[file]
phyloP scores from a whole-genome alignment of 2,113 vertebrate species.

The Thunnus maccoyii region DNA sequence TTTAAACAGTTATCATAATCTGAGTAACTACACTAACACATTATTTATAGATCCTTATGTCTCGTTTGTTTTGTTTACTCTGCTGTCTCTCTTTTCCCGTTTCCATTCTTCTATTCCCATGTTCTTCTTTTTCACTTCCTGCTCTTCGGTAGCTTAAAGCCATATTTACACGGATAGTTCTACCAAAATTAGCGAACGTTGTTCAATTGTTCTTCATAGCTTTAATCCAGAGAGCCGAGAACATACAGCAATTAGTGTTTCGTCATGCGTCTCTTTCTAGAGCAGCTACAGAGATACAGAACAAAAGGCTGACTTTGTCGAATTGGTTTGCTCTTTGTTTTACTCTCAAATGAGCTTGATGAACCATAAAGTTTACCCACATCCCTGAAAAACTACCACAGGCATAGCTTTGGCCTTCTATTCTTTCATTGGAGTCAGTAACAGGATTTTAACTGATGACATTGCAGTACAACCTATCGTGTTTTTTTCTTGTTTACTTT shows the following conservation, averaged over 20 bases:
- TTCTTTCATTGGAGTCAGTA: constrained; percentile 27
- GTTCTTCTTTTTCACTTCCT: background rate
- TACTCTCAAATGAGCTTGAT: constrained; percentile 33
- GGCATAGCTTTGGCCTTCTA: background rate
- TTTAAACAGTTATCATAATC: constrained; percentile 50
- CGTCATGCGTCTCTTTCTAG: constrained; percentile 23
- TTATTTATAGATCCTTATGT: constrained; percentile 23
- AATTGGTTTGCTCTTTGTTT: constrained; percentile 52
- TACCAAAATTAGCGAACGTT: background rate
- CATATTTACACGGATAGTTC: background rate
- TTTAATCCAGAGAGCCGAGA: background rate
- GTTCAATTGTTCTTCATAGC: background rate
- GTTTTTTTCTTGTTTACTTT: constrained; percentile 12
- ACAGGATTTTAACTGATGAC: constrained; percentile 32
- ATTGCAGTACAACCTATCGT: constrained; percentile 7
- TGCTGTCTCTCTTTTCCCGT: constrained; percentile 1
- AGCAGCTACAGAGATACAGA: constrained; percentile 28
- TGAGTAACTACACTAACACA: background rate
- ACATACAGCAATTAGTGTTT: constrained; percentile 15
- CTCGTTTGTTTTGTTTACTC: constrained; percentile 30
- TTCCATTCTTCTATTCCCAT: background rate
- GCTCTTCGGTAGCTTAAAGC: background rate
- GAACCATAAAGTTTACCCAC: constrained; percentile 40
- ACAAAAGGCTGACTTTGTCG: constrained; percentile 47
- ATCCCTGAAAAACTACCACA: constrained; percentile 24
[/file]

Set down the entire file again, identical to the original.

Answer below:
phyloP scores from a whole-genome alignment of 2,113 vertebrate species.

The Thunnus maccoyii region DNA sequence TTTAAACAGTTATCATAATCTGAGTAACTACACTAACACATTATTTATAGATCCTTATGTCTCGTTTGTTTTGTTTACTCTGCTGTCTCTCTTTTCCCGTTTCCATTCTTCTATTCCCATGTTCTTCTTTTTCACTTCCTGCTCTTCGGTAGCTTAAAGCCATATTTACACGGATAGTTCTACCAAAATTAGCGAACGTTGTTCAATTGTTCTTCATAGCTTTAATCCAGAGAGCCGAGAACATACAGCAATTAGTGTTTCGTCATGCGTCTCTTTCTAGAGCAGCTACAGAGATACAGAACAAAAGGCTGACTTTGTCGAATTGGTTTGCTCTTTGTTTTACTCTCAAATGAGCTTGATGAACCATAAAGTTTACCCACATCCCTGAAAAACTACCACAGGCATAGCTTTGGCCTTCTATTCTTTCATTGGAGTCAGTAACAGGATTTTAACTGATGACATTGCAGTACAACCTATCGTGTTTTTTTCTTGTTTACTTT shows the following conservation, averaged over 20 bases:
- TTCTTTCATTGGAGTCAGTA: constrained; percentile 27
- GTTCTTCTTTTTCACTTCCT: background rate
- TACTCTCAAATGAGCTTGAT: constrained; percentile 33
- GGCATAGCTTTGGCCTTCTA: background rate
- TTTAAACAGTTATCATAATC: constrained; percentile 50
- CGTCATGCGTCTCTTTCTAG: constrained; percentile 23
- TTATTTATAGATCCTTATGT: constrained; percentile 23
- AATTGGTTTGCTCTTTGTTT: constrained; percentile 52
- TACCAAAATTAGCGAACGTT: background rate
- CATATTTACACGGATAGTTC: background rate
- TTTAATCCAGAGAGCCGAGA: background rate
- GTTCAATTGTTCTTCATAGC: background rate
- GTTTTTTTCTTGTTTACTTT: constrained; percentile 12
- ACAGGATTTTAACTGATGAC: constrained; percentile 32
- ATTGCAGTACAACCTATCGT: constrained; percentile 7
- TGCTGTCTCTCTTTTCCCGT: constrained; percentile 1
- AGCAGCTACAGAGATACAGA: constrained; percentile 28
- TGAGTAACTACACTAACACA: background rate
- ACATACAGCAATTAGTGTTT: constrained; percentile 15
- CTCGTTTGTTTTGTTTACTC: constrained; percentile 30
- TTCCATTCTTCTATTCCCAT: background rate
- GCTCTTCGGTAGCTTAAAGC: background rate
- GAACCATAAAGTTTACCCAC: constrained; percentile 40
- ACAAAAGGCTGACTTTGTCG: constrained; percentile 47
- ATCCCTGAAAAACTACCACA: constrained; percentile 24